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Dollhouse Episode 6, “Man on the Street” or “Porn!”

March 27, 2009

“Like every good fairy tale,” a TV reporter says at the start of Dollhouse episode six, “Man on the Street,” by Joss Whedon, “the story grows more intricate, and more divisive, every day.” 

It’s easy to spot heroes in fairy tales. The huntsman cuts open the Big Bad Wolf to rescue his victims, performing a surgical operation with scissors that liberates Little Red from the belly of the beast, whom she then finishes off quite cleverly. Killing Big Bad, that makes you the hero, the Big Good.   

Fairy tales are divisive. Adults wonder whether children should be encouraged to think that when, like Little Red Riding Hood, they wander off the right path, it’s because evil incarnate led them astray. But Bruno Bettelheim thought children need these kinds of stories until they develop the strength to face themselves. 

I have known children who during the day are successfully dry but who wet their bed at night and, waking up, move with disgust to the corner and say with conviction, “Somebody’s wet my bed.” The child does not do this, as parents may think, to put the blame on somebody else, knowing all the while that it was he who urinated in the bed. The “somebody” who has done it is that part of himself with which he has by now parted company; this aspect of his personality has actually become a stranger to him. To insist that the child recognize that it was he who wet the bed is to try to impose prematurely the concept of the integrity of the human personality and such insistence actually retards its development. In order to develop a secure feeling of his self, the child needs to constrict for a time to only what is fully approved and desired by himself. After he has thus achieved a self of which he can be unambivalently proud, the child can then slowly begin to accept the idea that it may also contain aspects of a more dubious nature.

Bettleheim, The Uses of Enchantment

The right story for adults to tell children can be the wrong story for adults to tell themselves. Children may need to be shielded from self-knowledge to grow, but an adult shielded from self-knowledge can’t grow. 

Dollhouse is a fairy tale for the grown and the growing, full of characters who are busy trying to not to see their own “aspects of a dubious nature.” This episode shows us several characters casting themselves as heroes in their own eyes. They all lack, to varying degrees, what Bettelheim identifies as a crucial quality of maturity: integrity. Even when they are not lying to others, they are lying to themselves.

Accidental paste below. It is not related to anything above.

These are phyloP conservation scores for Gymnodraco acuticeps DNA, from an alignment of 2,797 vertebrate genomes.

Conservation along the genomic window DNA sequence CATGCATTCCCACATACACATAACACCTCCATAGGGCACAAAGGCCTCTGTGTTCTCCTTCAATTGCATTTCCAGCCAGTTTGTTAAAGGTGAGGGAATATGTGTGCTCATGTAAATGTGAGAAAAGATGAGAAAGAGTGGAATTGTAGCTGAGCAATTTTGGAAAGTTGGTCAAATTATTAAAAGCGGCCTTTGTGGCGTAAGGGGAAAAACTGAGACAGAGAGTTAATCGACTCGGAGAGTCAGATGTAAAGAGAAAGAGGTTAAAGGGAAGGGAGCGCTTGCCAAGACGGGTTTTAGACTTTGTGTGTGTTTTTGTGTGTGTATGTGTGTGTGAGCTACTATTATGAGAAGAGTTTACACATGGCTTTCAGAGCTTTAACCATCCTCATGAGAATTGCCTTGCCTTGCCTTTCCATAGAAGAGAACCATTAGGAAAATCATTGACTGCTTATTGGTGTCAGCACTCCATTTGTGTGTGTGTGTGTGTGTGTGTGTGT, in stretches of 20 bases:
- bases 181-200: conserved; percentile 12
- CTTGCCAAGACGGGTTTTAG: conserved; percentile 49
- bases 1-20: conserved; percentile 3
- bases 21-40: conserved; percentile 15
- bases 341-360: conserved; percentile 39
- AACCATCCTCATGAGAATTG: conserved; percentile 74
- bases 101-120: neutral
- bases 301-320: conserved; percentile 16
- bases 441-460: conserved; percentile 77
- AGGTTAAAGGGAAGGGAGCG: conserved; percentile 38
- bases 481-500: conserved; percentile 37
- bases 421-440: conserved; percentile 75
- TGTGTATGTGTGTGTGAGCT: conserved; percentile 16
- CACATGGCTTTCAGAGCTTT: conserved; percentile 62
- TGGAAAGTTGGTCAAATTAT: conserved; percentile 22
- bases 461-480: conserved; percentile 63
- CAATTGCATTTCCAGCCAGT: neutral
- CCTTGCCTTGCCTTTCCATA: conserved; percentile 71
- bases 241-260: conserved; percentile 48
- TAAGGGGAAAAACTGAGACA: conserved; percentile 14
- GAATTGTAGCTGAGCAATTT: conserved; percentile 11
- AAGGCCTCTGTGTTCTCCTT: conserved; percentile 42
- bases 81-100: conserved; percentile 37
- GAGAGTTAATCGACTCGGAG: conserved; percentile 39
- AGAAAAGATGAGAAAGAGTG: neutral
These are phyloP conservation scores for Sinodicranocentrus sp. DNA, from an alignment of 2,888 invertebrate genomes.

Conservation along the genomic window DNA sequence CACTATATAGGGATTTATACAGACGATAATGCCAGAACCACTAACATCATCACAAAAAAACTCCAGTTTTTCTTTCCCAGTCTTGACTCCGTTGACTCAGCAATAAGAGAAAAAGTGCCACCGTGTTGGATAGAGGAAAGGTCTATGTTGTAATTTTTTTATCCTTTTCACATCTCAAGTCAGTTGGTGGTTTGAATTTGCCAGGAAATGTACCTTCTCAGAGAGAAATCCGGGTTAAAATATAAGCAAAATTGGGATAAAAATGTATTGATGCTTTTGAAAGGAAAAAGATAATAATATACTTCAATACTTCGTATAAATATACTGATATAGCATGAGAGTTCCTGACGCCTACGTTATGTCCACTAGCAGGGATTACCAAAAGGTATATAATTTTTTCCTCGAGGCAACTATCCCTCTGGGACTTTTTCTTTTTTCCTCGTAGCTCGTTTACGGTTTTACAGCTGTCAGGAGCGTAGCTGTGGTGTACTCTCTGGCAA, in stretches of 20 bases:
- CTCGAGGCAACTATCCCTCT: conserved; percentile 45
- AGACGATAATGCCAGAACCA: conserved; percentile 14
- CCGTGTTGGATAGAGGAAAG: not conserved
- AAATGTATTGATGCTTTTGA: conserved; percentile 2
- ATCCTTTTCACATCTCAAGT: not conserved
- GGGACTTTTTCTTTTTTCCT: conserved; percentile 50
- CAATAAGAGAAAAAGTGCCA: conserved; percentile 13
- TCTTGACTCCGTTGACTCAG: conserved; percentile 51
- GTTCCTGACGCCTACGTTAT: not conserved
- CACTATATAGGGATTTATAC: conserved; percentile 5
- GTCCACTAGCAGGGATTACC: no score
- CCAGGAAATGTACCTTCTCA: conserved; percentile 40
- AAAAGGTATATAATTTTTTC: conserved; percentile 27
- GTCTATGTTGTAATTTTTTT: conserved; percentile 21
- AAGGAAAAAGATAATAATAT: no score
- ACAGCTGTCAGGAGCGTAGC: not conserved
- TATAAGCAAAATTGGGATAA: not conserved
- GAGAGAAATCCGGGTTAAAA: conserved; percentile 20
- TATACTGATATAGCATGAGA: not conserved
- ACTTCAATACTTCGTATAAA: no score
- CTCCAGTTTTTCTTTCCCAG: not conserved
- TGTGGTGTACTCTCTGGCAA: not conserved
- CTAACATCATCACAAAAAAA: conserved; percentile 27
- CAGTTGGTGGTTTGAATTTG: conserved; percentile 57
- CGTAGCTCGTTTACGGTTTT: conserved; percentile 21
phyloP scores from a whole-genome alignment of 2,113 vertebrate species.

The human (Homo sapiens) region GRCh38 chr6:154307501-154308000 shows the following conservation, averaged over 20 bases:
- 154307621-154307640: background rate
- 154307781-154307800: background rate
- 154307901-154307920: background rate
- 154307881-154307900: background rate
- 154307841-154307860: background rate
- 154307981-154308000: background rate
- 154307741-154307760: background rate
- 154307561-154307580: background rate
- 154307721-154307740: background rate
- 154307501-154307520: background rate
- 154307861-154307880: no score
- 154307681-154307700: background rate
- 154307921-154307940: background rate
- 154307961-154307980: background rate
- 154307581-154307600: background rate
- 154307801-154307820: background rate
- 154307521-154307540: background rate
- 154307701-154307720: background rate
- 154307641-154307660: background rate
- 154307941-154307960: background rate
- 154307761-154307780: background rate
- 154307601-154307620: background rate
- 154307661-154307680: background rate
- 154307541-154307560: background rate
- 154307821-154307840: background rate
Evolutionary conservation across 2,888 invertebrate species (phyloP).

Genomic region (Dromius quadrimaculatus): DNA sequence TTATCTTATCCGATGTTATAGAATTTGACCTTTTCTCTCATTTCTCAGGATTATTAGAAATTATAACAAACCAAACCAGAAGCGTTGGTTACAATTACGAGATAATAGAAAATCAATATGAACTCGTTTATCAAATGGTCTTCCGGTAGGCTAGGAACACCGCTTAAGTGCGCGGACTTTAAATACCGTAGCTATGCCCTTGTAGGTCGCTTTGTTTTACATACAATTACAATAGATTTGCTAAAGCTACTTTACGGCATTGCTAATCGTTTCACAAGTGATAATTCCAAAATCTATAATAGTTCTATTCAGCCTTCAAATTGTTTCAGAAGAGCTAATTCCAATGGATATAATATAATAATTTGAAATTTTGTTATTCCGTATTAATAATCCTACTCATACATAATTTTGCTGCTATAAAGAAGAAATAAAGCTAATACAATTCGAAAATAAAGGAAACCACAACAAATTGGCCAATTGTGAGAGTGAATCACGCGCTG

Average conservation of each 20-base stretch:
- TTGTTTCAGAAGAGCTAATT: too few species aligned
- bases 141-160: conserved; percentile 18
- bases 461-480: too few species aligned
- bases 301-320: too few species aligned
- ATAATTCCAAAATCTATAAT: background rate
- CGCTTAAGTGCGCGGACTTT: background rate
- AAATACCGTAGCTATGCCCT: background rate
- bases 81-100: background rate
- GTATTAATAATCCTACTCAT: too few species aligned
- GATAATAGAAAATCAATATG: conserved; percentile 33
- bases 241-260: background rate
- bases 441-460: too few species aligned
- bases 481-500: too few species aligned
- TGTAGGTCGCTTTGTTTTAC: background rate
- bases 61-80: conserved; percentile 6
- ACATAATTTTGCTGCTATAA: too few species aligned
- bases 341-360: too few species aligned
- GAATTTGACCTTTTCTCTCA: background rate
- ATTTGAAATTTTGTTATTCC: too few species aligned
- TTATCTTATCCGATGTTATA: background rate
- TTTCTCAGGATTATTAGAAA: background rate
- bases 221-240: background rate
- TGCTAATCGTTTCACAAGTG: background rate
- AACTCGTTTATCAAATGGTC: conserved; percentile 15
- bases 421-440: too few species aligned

The Frog Who Would Be Prince. I just knew it would be a widower. As one myself, I was ready to post earnestly about how one might be tempted to use the Dollhouse for a chance to talk once again with the person you built your life around, and how it might seem, in anticipation, like a miracle. In practice, however, I think that hearing one’s sainted wife’s words and seeing her gestures in an entirely different body would end up being kind of traumatic, an especially cruel reminder that the one you love was gone. I thought it would be heartbreaking to watch the widower growing more upset, and watching Echo/Departed’s resulting confusion and distress at the realization that she was upsetting someone she thinks she loves. And at the end of the engagement, the widower would be like Roxanne at the climax of Cyrano de Bergerac, burdened with the experience of having loved once, but lost twice. 

So . . . a little off. 

Mynor’s very sympathetic. In fairy tale terms, this was a frog who had set the perfect stage for his transformation into a prince in the eyes of the woman who loved him. 

More than he loved her. His need for the big, dramatic scene, the transformational reveal, is the reason his wife died. He could have sent a limo for Rebecca. The message would have been clear and overwhelming: Joel had finally made good. Instead, he called her out of work in the middle of the day and told her she needed to get to a certain address right away. “She was worried, you know, I could hear it, she probably thought this was a police station or something, but I don’t . . . you know, thinking about the look on her face when she saw this place and I told her it was ours.” It’s all in the ellipsis. You don’t deliberately scare someone before she gets behind the wheel of a car. It’s not safe. She could get in an accident. What was he thinking? Did he want her to jump to the wrong conclusion, so he could prove her wrong about him, to make the moment sweeter for him? “She never knew I’d made good.” Whose fault is that? 

Reading Bettelheim suggests a darker possibility. “Even a four-year-old cannot help wondering what Little Red Cap is up to when, answering the wolf’s question, she gives the wolf specific directions on how to get to her grandmother’s house. What is the purpose of such detailed information, the child wonders to himself, if not to make sure that the wolf will find a way? Only adults who are convinced that fairy tales do not make sense can fail to see that Little Red Cap’s unconscious is working overtime to give Grandmother away.” Think of all the other ways that Joel could have revealed to Rebecca that he was–that they were–rich, now starting with just showing her the check.  (Unless he bought the house the same day he got the check, he had to conceal their riches from her for some time.) Why pick the one way that could easily get her killed? 

Whedon sprinkles hints that Mynor is kidding himself. He thinks he’s more clever than he is, dropping half-witticisms about a check with more zeroes than the Luftwaffe, the “F-Bitch-I,” and a judge “throw[ing] the Kindle” at Ballard. What’s funny about Mynor is that he thinks he’s funny, like Michael Scott of The Office. 

Whatever motivated Joel to do things the way he did, it wasn’t love. His desire to be a hero in his wife’s eyes turns him into something of a villain, a man responsible for the death of his wife. His engagement with the Dollhouse is an extension of his self-deception, both his chance to play the hero and the proof that he is not. 

But he’s got Ballard’s number. 

Ballard Is Such a User, Part II. He has sex with Mellie to prove to himself that Mynor was wrong about him, which only proves that Mynor was right about him.  Mynor knows what fairy tale Ballard is telling himself.